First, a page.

What causes sarcotubular myopathy?

Updated: Mar 11, 2019
  • Author: Matthew Harmelink, MD; Chief Editor: Amy Kao, MD  more...
  • Print

This myopathy is due to a mutation in Tripartite-motif containing gene 32 (TRIM32).

Inheritance is autosomal recessive, and all cases have the same mutation (D487N) that causes limb-girdle muscular dystrophy 2H (Manitoba Hutterite dystrophy).

TRIM 32 is an E3 ubiquitin ligase that is expressed in muscle. It interacts with myosin and can ubiquinate actin. E3 ubiquitin ligase activity is not abolished due to this mutation. Nevertheless, altered ability to ubiquinate may result in accumulation of proteins that are not tagged for degradation by the proteosomal system. [65]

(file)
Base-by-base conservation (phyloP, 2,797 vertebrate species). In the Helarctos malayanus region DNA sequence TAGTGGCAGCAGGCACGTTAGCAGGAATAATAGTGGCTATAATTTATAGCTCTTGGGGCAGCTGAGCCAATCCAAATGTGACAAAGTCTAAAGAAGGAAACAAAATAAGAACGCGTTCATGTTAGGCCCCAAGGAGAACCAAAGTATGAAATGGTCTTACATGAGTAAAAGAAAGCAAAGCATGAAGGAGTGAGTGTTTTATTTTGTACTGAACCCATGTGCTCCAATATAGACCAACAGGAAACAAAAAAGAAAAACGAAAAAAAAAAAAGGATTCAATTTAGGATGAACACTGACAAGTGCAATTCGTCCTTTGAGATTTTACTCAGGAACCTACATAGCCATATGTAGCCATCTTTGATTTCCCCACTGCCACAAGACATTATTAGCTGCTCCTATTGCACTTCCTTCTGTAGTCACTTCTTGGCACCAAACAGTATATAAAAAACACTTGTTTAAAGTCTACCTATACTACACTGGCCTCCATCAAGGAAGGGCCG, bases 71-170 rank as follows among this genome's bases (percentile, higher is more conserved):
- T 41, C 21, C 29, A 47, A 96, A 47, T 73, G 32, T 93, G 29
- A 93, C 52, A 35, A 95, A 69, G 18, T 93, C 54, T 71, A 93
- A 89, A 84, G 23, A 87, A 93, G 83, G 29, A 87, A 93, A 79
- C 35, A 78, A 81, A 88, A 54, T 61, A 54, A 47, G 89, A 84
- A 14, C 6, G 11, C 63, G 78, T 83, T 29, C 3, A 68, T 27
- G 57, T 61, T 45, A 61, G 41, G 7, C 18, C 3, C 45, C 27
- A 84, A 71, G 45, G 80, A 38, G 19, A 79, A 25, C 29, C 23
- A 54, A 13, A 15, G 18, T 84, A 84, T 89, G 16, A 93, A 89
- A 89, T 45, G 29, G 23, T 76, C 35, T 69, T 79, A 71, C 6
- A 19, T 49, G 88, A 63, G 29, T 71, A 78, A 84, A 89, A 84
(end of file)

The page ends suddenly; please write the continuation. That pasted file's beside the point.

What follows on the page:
EM reveals numerous small, membrane-bound vacuoles that appear to originate from the sarcotubular system and have reactivity to T-tubule and SR-associated proteins, most often affecting type-2 muscle fibers.

Inheritance is autosomal recessive. Onset occurs in childhood in most, but in mid-adult life in some, with mild-to-moderate proximal weakness and mild facial weakness. Other features include muscle atrophy, contractures, exercise-induced myalgias, and scapular winging. This disease is allelic with LGMD 2H (Limb-Girdle Muscular Dystrophy) making it likely that these two diseases are the same disorder. [66]

Did this answer your question?
Additional feedback? (Optional)
Thank you for your feedback!